5 Materials to Never Use in Your Bathroom

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1.  Wallpaper

In a high-steam area such as a bathroom, wallpaper may start to peel in a few years, according to some designers. In fact, steam is used to strip old wallpaper off walls. Despite the many photos of stylish, wallpapered bathrooms in magazines, unless it’s a half-bath or guest bath that’s seldom used, skip it. Really want the unique look wallpaper provides? Try a solid vinyl wall covering instead. It won’t allow moisture to seep through.

2.  Laminate Flooring

Love the look and affordability of laminate flooring? Use it in another room. Water and laminate floors don’t mix. Even tiny amounts of water will seep between the planks, causing them to expand, peel, swell, and lift from the floor. Even laminate manufacturers advise against installing in high moisture areas. The good news? There are plenty of other products out there that work extremely well in bathrooms. Take another look at linoleum. It’s eco-friendly, budget-friendly, and comes in a wide variety of looks.

3.  Slippery or Glossy Tile or Stone

Many ceramic, porcelain, and stone floors will become slippery in wet conditions. The more polished a tile, the more likely it will become slippery when wet. Solution: Select your bathroom floor surface carefully, vetting each against slippery conditions. Look for tiles certified to meet slip-resistance standards specified by the Americans with Disabilities Act.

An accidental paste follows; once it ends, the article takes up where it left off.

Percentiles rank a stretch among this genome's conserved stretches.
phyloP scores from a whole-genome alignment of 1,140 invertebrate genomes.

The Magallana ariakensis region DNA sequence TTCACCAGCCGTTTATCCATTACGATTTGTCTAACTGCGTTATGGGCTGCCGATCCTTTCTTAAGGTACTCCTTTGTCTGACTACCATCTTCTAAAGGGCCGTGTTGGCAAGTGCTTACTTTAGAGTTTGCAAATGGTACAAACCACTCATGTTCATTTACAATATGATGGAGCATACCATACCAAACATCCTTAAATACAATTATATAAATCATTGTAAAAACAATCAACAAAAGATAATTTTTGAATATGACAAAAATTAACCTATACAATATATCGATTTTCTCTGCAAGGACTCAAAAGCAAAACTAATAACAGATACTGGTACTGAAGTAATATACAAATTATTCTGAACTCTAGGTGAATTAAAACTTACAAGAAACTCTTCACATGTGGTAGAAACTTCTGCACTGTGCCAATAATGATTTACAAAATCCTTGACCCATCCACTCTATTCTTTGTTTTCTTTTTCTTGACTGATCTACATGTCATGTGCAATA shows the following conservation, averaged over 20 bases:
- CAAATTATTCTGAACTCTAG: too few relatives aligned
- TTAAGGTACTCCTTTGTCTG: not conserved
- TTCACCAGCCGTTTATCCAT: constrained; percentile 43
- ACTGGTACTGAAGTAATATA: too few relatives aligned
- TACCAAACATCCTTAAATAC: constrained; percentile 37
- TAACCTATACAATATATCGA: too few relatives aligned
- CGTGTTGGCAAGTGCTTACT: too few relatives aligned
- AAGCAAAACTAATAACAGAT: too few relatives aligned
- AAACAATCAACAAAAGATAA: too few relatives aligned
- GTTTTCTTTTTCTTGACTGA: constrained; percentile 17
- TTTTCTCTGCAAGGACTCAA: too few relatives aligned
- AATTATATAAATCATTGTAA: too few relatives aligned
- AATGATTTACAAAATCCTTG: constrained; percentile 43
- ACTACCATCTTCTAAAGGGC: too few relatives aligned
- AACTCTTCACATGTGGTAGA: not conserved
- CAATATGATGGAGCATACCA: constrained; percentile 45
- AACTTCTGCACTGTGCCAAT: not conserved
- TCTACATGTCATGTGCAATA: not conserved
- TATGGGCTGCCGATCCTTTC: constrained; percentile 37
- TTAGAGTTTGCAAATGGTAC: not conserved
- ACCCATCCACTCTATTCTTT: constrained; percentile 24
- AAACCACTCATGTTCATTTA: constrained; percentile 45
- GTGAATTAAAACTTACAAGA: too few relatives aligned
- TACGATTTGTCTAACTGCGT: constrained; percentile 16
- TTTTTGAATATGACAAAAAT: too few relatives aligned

4.  Wall-to-Wall Carpet

Carpet, while soft and comfy, isn’t ideal flooring in a powder room. Not only is the ick factor apparent, especially around the toilet, but mold and mildew can build up, which can cause health issues. In fact, the Centers for Disease Control and Prevention specifically advises against carpeting bathrooms to avoid mold exposure. If you really want the cozy touch of carpet in the bathroom, fluffy bath mats add color and comfort — and can be regularly laundered.

5.  Yellow Paint

When selecting paint colors, remember that color will appear more intense on your bathroom walls than it would in most other rooms, especially if the bathroom relies heavily on artificial lighting.

“In that smaller space, where the mirror multiplies the impact of the lighting, the walls tend to reflect and magnify color from other walls,” says Amy Bell, an interior decorator and owner of Red Chair Home Interiors in Cary, N.C. Be especially wary of yellow or other colors that contain yellow — even neutrals — as yellow can feel brash in a bathroom, and you won’t like what you see in the mirror. Instead, opt for grays with a hint of green or blue, which can feel spa-like.

*Info provided by houselogic.com

Until next time….

lorikonomos.com

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